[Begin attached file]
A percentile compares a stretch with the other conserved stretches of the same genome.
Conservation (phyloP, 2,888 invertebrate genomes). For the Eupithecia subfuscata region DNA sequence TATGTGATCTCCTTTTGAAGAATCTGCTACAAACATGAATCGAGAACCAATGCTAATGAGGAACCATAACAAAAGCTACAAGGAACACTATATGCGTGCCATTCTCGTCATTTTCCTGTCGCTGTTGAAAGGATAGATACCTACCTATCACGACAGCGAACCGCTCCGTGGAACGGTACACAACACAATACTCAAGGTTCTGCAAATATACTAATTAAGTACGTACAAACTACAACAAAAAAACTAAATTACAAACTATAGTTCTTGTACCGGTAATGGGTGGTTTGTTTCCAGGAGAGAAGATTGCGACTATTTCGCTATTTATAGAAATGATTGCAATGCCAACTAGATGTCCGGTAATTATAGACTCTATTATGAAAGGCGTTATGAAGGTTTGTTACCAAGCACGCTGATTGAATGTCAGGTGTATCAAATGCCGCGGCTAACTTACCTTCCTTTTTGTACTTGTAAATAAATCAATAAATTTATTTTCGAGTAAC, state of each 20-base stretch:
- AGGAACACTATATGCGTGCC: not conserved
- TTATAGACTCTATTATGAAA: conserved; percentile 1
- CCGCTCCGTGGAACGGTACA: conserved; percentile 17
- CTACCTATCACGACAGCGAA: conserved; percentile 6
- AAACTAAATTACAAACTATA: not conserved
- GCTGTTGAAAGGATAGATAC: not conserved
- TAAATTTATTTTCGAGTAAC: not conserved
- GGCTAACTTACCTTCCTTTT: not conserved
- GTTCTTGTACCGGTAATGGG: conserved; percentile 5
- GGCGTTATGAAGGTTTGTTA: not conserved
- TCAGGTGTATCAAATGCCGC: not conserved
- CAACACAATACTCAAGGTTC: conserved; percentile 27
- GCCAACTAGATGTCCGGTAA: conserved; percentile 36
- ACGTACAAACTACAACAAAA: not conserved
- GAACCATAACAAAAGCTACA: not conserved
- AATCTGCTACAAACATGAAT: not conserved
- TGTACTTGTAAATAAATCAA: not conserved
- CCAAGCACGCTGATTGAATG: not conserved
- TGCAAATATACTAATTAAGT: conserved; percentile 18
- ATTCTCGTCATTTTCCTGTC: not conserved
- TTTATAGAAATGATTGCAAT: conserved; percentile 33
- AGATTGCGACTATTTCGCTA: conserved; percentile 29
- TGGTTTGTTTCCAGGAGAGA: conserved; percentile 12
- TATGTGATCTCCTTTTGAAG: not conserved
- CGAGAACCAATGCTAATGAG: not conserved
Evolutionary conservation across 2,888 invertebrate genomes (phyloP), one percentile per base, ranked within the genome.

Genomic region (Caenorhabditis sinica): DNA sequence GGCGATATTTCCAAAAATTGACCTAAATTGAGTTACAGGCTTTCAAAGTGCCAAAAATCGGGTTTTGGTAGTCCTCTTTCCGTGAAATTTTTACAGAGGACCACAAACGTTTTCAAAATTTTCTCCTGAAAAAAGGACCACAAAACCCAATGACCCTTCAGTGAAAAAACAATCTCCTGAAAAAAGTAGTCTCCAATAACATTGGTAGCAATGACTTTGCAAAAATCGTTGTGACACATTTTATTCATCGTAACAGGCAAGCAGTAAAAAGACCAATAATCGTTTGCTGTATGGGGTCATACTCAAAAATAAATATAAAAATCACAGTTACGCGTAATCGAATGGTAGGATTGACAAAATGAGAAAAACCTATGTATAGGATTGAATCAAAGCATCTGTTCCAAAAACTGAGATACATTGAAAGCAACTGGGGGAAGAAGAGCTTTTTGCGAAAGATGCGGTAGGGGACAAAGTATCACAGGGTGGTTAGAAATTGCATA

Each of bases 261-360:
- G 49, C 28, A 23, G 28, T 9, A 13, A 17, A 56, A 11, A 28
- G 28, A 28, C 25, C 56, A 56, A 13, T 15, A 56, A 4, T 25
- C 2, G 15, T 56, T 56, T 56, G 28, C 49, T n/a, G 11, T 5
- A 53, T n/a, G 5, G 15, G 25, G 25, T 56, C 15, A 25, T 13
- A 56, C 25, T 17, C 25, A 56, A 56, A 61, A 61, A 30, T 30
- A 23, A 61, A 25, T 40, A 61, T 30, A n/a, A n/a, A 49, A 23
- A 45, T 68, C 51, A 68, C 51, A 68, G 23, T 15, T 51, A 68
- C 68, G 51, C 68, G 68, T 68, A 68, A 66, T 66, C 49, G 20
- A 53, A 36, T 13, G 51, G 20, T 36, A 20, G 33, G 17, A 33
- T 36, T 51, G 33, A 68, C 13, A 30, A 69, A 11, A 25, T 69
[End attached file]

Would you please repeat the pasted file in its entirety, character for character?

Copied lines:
A percentile compares a stretch with the other conserved stretches of the same genome.
Conservation (phyloP, 2,888 invertebrate genomes). For the Eupithecia subfuscata region DNA sequence TATGTGATCTCCTTTTGAAGAATCTGCTACAAACATGAATCGAGAACCAATGCTAATGAGGAACCATAACAAAAGCTACAAGGAACACTATATGCGTGCCATTCTCGTCATTTTCCTGTCGCTGTTGAAAGGATAGATACCTACCTATCACGACAGCGAACCGCTCCGTGGAACGGTACACAACACAATACTCAAGGTTCTGCAAATATACTAATTAAGTACGTACAAACTACAACAAAAAAACTAAATTACAAACTATAGTTCTTGTACCGGTAATGGGTGGTTTGTTTCCAGGAGAGAAGATTGCGACTATTTCGCTATTTATAGAAATGATTGCAATGCCAACTAGATGTCCGGTAATTATAGACTCTATTATGAAAGGCGTTATGAAGGTTTGTTACCAAGCACGCTGATTGAATGTCAGGTGTATCAAATGCCGCGGCTAACTTACCTTCCTTTTTGTACTTGTAAATAAATCAATAAATTTATTTTCGAGTAAC, state of each 20-base stretch:
- AGGAACACTATATGCGTGCC: not conserved
- TTATAGACTCTATTATGAAA: conserved; percentile 1
- CCGCTCCGTGGAACGGTACA: conserved; percentile 17
- CTACCTATCACGACAGCGAA: conserved; percentile 6
- AAACTAAATTACAAACTATA: not conserved
- GCTGTTGAAAGGATAGATAC: not conserved
- TAAATTTATTTTCGAGTAAC: not conserved
- GGCTAACTTACCTTCCTTTT: not conserved
- GTTCTTGTACCGGTAATGGG: conserved; percentile 5
- GGCGTTATGAAGGTTTGTTA: not conserved
- TCAGGTGTATCAAATGCCGC: not conserved
- CAACACAATACTCAAGGTTC: conserved; percentile 27
- GCCAACTAGATGTCCGGTAA: conserved; percentile 36
- ACGTACAAACTACAACAAAA: not conserved
- GAACCATAACAAAAGCTACA: not conserved
- AATCTGCTACAAACATGAAT: not conserved
- TGTACTTGTAAATAAATCAA: not conserved
- CCAAGCACGCTGATTGAATG: not conserved
- TGCAAATATACTAATTAAGT: conserved; percentile 18
- ATTCTCGTCATTTTCCTGTC: not conserved
- TTTATAGAAATGATTGCAAT: conserved; percentile 33
- AGATTGCGACTATTTCGCTA: conserved; percentile 29
- TGGTTTGTTTCCAGGAGAGA: conserved; percentile 12
- TATGTGATCTCCTTTTGAAG: not conserved
- CGAGAACCAATGCTAATGAG: not conserved
Evolutionary conservation across 2,888 invertebrate genomes (phyloP), one percentile per base, ranked within the genome.

Genomic region (Caenorhabditis sinica): DNA sequence GGCGATATTTCCAAAAATTGACCTAAATTGAGTTACAGGCTTTCAAAGTGCCAAAAATCGGGTTTTGGTAGTCCTCTTTCCGTGAAATTTTTACAGAGGACCACAAACGTTTTCAAAATTTTCTCCTGAAAAAAGGACCACAAAACCCAATGACCCTTCAGTGAAAAAACAATCTCCTGAAAAAAGTAGTCTCCAATAACATTGGTAGCAATGACTTTGCAAAAATCGTTGTGACACATTTTATTCATCGTAACAGGCAAGCAGTAAAAAGACCAATAATCGTTTGCTGTATGGGGTCATACTCAAAAATAAATATAAAAATCACAGTTACGCGTAATCGAATGGTAGGATTGACAAAATGAGAAAAACCTATGTATAGGATTGAATCAAAGCATCTGTTCCAAAAACTGAGATACATTGAAAGCAACTGGGGGAAGAAGAGCTTTTTGCGAAAGATGCGGTAGGGGACAAAGTATCACAGGGTGGTTAGAAATTGCATA

Each of bases 261-360:
- G 49, C 28, A 23, G 28, T 9, A 13, A 17, A 56, A 11, A 28
- G 28, A 28, C 25, C 56, A 56, A 13, T 15, A 56, A 4, T 25
- C 2, G 15, T 56, T 56, T 56, G 28, C 49, T n/a, G 11, T 5
- A 53, T n/a, G 5, G 15, G 25, G 25, T 56, C 15, A 25, T 13
- A 56, C 25, T 17, C 25, A 56, A 56, A 61, A 61, A 30, T 30
- A 23, A 61, A 25, T 40, A 61, T 30, A n/a, A n/a, A 49, A 23
- A 45, T 68, C 51, A 68, C 51, A 68, G 23, T 15, T 51, A 68
- C 68, G 51, C 68, G 68, T 68, A 68, A 66, T 66, C 49, G 20
- A 53, A 36, T 13, G 51, G 20, T 36, A 20, G 33, G 17, A 33
- T 36, T 51, G 33, A 68, C 13, A 30, A 69, A 11, A 25, T 69